|The East African Marine System, TEAMS has landed in Mombasa, Kenya. President Mwai Kibaki of the Republic of Kenya officially launched the landing of the cable on 12th June 2009 at a function which was also attended by Uganda’s Information and Communication Technology (ICT) Minister, Aggrey Awori.
The launch has made headline news in the region and brings hope to the research and education community in that it will facilitate give NRENs of a choice of means of accessing international fibre bandwidth. UbuntuNet Alliance congratulates our Kenyan fraternity on this achievement and especially Victor Kyalo, former and founding Director of the Alliance Board who, since he moved from KENET to Government, has been involved at various stages in the challenge of moving in “uncharted waters” to plan and implement the TEAMS project.
The landing of TEAMS in Mombasa brings the number of cables to 2 after SEACOM landed in March and is about to be commissioned in a few weeks.
|Academies of Science represent the best of science in their countries and beyond. Some African academies have long histories, but some countries have not yet established their academies. The good news is that more and more African Academies are being established and gaining strength with valuable support from the African Academy of Sciences. One of important roles of Academies of Science is as a source of sound counsel for their Governments, sometimes through White Papers. However, there is far from a level playing field in ability to carry out and manage research in the countries represented in the Inter Academy Panel. Nowadays so much depends on access to knowledge resources through fast reliable Internet for the conduct and communication of research. For example, those in Africa who largely depend on VSAT bandwidth for connectivity may pay more than a hundred times more for their connectivity than those in countries whose fibre infrastructure is in place. Many of the Caribbean and Central American countries find themselves in similar situations.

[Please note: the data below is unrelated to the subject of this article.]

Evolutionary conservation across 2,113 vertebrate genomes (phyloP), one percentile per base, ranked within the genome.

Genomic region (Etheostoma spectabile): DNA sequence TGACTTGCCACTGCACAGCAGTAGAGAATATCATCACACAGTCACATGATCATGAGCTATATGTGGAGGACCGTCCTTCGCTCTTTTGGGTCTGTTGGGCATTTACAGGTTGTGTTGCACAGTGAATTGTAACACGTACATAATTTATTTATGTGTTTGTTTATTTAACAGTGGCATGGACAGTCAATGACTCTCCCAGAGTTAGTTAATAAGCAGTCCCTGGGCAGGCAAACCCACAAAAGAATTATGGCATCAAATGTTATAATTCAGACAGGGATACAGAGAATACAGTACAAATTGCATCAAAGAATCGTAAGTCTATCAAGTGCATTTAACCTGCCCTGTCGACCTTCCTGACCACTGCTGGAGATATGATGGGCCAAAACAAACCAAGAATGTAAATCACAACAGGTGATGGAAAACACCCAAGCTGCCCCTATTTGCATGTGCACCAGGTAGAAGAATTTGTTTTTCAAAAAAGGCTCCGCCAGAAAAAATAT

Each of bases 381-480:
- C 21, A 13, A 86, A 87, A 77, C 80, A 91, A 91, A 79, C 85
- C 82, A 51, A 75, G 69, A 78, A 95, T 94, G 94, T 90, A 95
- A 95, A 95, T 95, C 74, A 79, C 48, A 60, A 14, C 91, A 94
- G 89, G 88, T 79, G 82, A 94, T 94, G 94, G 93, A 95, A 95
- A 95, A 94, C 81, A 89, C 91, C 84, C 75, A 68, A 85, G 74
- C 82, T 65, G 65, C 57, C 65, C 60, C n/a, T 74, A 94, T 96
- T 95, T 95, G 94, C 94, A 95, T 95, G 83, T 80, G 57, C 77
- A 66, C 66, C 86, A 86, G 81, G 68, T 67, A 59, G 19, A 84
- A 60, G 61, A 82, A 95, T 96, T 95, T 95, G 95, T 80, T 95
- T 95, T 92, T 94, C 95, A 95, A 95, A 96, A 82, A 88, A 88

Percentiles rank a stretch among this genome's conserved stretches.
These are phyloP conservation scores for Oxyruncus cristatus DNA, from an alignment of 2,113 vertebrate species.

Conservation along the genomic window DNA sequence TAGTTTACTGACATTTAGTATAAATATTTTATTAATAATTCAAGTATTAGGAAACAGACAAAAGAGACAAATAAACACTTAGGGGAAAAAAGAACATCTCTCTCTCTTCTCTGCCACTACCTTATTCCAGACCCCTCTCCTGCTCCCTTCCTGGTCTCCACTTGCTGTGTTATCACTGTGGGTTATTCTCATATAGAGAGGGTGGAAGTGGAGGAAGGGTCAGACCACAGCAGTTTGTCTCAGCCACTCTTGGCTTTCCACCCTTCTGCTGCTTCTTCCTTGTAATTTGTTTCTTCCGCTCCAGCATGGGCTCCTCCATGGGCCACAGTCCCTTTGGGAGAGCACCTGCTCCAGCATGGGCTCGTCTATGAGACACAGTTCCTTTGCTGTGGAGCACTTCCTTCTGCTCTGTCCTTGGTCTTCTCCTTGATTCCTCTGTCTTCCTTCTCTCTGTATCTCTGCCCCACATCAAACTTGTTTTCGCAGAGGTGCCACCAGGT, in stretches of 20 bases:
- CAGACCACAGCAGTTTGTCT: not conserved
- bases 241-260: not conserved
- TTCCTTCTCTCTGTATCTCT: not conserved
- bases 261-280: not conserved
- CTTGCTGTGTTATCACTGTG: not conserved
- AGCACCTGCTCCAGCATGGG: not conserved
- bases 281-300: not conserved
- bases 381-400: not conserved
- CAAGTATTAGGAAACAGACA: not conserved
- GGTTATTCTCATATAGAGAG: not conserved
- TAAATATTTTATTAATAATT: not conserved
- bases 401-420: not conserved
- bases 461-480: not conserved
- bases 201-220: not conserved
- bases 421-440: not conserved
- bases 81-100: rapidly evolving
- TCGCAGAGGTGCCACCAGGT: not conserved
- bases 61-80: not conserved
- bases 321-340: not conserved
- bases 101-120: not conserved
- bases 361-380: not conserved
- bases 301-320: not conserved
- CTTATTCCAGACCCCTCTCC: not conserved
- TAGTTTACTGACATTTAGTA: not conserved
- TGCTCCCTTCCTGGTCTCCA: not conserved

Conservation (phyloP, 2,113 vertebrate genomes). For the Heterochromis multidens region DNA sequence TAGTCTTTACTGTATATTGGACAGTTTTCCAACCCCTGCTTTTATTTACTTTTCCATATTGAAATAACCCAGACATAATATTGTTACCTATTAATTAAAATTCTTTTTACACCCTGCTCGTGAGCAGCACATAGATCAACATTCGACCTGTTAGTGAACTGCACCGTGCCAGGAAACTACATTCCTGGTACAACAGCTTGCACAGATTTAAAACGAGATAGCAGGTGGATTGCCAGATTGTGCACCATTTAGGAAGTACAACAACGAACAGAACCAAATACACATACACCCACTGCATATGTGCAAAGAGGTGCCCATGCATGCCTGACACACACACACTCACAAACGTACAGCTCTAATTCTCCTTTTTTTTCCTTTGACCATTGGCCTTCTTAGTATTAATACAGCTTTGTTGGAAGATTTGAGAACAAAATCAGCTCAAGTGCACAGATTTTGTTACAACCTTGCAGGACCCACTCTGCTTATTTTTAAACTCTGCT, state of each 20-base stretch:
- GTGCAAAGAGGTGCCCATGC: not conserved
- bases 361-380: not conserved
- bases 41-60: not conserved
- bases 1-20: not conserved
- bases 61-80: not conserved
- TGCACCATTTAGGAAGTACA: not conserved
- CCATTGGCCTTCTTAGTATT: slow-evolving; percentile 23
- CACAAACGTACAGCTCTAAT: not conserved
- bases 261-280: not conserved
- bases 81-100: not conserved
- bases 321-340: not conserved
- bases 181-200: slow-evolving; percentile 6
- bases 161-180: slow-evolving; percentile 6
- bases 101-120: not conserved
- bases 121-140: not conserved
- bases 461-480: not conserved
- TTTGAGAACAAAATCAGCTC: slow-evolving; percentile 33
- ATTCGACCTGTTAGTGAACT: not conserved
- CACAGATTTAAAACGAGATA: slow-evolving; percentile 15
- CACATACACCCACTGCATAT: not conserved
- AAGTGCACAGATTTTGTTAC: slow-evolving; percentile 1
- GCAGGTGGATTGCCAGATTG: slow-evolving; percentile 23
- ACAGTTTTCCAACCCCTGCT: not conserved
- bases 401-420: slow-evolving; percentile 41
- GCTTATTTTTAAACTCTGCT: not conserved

Recognizing this, the Inter Academy Panel (IAP) decided last year to form two new inter-related “Task Groups”: one on Knowledge Resources in Developing Countries, and one on Knowledge Infrastructure in Developing Countries. The initial focus regions for the task groups are Sub-Saharan Africa, and Central America and the Caribbean.
The first meeting of the two Task Groups and the IAP Steering Group was just held in Pretoria, South Africa, hosted by the Academy of Sciences of South Africa (ASSAf). The purpose of the meeting was to review and revise the work plans for each Task Group, review related IAP activities in the last year, and discuss and approve the activities that are being planned for the coming year especially regarding digital content (open access repositories) and e-infrastructure. One objective will be to develop a White Paper on the topics and to examine the advisory role that could be played by the Panel. Distinguished participants such as Professor Leslie Chan, a pioneer of Open Access Publishing, were present. Alliance friends such as Dr Boubakar Barry of AAU, Professor Don Riley and Professor Emmanel Tonye were also present. Mrs M Ngwira, a director of the Alliance, represented eng Dr Tusubira, the CEO, at the Steering Committee.
|The African Union Commission in its African Regional Action Plan on the Knowledge Economy (ARAPKE) framework has published Phase 1 of flagship projects. Eleven projects were chosen through a long consultative process and a series of meeting which ended with the African Union Ministerial Conference of Ministers in charge of Communication and Information Technologies held from 11-14 May 2008 in Cairo, Egypt.
One of the projects is “the African Internet Exchange System” developed by the African Internet Service Providers’ Association (AfrISPA). The project aims to support the work of AfrISPA in facilitating the establishment of a truly African Internet infrastructure through providing policy and regulatory reform, capacity building, technical assistance for ISP Association and Internet Exchange Points in Africa.
The objectives of the project are:
The project will be implemented in 3 years with a budget of US$4,064,120 and is expected to start as soon as funds are available. More details about AfrISPA are available on www.afrispa.org.
By F.F. Tusubira
|The Leadership Planning Workshop was a think tank aimed at formulating strategies for the future leadership of the Library and ICT sectors in Africa, and it brought together a truly stimulating group of Library and ICT from Africa and Stanford University. The setting could not have been more appropriate: the Bibliotheca Alexandrina. The original library, borne out of the desire by the youthful Alexander the Great to create a new capital that would also be an intellectual center in the style of old Athens, was sadly burnt down and priceless scrolls lost: only one scroll survived.
In the photo: Aerial view of Bibliotheca Alexandrina. Each window (mounted on the roof) is individually designed and positioned to always allow light in without direct sunlight getting into the Library.